BROWNING – In a sign of cultural and political solidarity, tribal chiefs and leaders representing the Blackfoot Confederacy convened Friday to sign a proclamation to end energy development in the sacred Badger-Two Medicine area.
The Confederacy added its voice to an unprecedented alliance of American Indian tribal nations calling on the federal government to resolve decades of wrongdoing by public land managers, and to once and for all protect the Badger-Two Medicine from private industrialization.
Tribes from Montana, Wyoming and the Canadian province of Alberta have issued joint proclamations, insisting that the U.S. Department of Interior cancel illegal oil and gas leases in the Badger-Two Medicine area.
“This is a historic day,” said John Murray, Blackfeet Tribal Historic Preservation Officer. “This proclamation by the Confederacy shows clearly that this is not just an important issue for the Blackfeet, but for Indian Country.”
The Badger-Two Medicine – named for the two crystal clear rivers that spill from its mountain heights – is located at the wild intersection of the Blackfeet Indian Reservation, Glacier National Park, and the Bob Marshall Wilderness Complex. It is a place of power for the tribes, where the nation’s prairie runs headlong into the Rocky Mountains, and is known as “Miistakis,” the “Backbone of the World,” where the Blackfeet were created.
Home to the Blackfeet origin story, the Badger-Two Medicine cradles sacred mountains with powerful names such as Morning Star, Scarface and Spotted Eagle – names drawn straight from the beginnings of Blackfeet culture. This is the place of the Sun Dance, the Medicine Lodge, the wolf and wolverine and grizzly bear.
It is also the place where, for 30 years, American Indians have struggled with the federal government over plans to industrialize the landscape on behalf of private oil and gas companies. Despite numerous overtures to negotiate – to buy the leases, or to swap them for leases in other, less spiritual areas – several companies have declined to discuss anything short of full industrial development, including roads, gas wells and oil fields.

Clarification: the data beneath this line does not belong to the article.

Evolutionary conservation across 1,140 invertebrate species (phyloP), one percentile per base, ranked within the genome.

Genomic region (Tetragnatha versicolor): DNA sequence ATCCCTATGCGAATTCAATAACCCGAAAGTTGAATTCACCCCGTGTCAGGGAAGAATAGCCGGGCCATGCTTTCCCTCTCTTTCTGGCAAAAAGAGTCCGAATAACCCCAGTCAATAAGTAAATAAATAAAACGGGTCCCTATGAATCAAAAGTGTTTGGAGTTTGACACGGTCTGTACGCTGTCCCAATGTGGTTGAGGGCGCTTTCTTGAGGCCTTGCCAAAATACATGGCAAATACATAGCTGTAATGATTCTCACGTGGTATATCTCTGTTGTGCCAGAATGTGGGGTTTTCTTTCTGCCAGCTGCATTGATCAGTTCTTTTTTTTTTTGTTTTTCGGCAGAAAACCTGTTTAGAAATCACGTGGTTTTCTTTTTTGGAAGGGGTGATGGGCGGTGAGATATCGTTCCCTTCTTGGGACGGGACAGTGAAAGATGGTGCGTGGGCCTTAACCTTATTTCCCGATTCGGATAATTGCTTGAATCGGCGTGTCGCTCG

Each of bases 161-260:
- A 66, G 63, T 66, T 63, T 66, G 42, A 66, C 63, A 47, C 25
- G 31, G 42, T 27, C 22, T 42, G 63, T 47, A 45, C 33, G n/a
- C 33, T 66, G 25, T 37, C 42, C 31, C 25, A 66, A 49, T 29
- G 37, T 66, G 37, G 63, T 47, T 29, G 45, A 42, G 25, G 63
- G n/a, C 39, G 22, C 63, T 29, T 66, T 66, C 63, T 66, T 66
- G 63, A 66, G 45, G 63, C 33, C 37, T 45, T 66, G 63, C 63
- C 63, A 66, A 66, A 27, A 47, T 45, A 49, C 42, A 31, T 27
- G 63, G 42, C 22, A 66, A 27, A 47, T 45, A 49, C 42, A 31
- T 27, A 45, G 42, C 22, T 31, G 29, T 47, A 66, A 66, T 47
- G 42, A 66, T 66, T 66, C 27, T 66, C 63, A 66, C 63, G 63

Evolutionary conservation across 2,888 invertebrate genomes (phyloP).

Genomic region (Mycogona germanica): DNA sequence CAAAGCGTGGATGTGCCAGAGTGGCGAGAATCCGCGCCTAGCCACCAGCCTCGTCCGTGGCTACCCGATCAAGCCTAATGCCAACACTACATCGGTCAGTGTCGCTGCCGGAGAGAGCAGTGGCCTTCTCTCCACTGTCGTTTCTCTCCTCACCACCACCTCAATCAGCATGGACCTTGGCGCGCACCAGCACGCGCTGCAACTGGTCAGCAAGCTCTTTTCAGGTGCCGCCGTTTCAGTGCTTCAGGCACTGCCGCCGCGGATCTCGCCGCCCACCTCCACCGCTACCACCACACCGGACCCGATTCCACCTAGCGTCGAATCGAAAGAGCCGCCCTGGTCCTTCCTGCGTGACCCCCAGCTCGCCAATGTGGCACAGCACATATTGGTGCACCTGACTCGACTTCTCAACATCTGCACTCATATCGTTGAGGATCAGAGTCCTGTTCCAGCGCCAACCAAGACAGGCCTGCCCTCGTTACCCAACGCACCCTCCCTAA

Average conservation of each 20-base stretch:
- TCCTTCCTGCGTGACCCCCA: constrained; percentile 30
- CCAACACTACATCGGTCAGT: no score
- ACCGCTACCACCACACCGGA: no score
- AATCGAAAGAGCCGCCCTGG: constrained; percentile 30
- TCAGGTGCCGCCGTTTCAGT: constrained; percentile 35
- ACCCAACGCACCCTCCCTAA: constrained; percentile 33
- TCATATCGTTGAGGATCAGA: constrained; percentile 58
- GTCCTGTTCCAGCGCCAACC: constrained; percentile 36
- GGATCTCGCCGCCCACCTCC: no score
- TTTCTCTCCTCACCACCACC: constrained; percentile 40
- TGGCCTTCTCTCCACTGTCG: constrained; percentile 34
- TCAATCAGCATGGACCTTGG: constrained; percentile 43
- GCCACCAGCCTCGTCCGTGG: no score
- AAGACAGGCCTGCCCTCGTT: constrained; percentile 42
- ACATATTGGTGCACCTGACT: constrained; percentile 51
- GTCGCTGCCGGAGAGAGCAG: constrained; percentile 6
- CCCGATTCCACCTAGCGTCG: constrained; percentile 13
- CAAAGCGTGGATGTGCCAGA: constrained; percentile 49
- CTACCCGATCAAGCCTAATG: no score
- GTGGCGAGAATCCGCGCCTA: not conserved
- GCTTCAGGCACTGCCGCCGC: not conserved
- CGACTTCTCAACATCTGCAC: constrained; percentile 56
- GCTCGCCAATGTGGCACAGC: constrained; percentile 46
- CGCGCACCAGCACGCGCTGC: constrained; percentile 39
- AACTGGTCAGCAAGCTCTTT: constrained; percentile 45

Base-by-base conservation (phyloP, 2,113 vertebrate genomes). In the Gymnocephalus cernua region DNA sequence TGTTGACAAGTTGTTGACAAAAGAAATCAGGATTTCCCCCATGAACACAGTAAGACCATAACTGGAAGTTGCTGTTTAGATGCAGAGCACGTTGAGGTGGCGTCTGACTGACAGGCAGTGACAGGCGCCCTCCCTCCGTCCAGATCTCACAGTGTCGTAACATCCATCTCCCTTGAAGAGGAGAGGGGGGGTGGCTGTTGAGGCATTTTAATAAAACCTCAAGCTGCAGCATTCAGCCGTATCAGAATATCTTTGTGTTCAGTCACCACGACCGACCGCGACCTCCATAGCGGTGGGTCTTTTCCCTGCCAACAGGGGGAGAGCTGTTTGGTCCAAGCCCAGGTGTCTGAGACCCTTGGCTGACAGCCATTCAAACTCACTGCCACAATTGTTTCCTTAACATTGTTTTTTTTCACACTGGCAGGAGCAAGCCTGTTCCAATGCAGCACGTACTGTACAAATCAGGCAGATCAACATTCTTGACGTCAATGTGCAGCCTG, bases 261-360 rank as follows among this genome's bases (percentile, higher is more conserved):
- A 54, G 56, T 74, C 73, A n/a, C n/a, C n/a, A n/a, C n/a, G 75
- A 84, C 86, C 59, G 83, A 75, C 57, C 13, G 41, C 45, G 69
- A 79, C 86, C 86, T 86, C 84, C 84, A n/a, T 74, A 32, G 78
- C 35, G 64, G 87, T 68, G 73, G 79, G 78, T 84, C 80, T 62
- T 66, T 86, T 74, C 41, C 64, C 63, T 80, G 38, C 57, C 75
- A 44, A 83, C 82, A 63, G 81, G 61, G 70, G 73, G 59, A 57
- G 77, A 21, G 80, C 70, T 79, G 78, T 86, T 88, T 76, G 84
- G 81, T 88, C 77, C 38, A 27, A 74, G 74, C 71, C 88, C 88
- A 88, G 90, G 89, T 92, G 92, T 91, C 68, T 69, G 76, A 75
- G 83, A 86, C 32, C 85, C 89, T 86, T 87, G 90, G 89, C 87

As a result, the tribes are now insisting that the original leases be canceled, as the government has done elsewhere when leases were found to have been issued in error.
The region around the Badger-Two Medicine has a long history of federal protections, dating back more than a century to the creation of Glacier National Park in 1910, the Sun River Game Preserve in 1913, and the Bob Marshall Wilderness in 1964. These designations have been complemented by the ban on future leases, implemented by a 2006 law introduced by then Senator Conrad Burns, the prohibition on motorized use, and the establishment of the Traditional Cultural District. The 1980s Reagan-era leases – which the Tribes believe violate both the National Environmental Policy Act and the Endangered Species Act – stand out on the conservation timeline as a dramatic inconsistency, tribal leaders insist, and were granted without either tribal consultation or review of cultural resources.
Removing the leases and protecting the Badger-Two Medicine, according to the coalition of Tribes, is the only remedy.
According to the letter sent Friday to Secretary of Interior Sally Jewell and Secretary of Agriculture Tom Vilsack by the Blackfeet Tribal Business Council: “Should this company [Solenex] prevail, any short-term private-industry profit from energy development will irrevocably change the Blackfeet’s ancient right to the natural capacity, power and ability of the land, including its plants, animals and the region’s pristine and isolated nature.”
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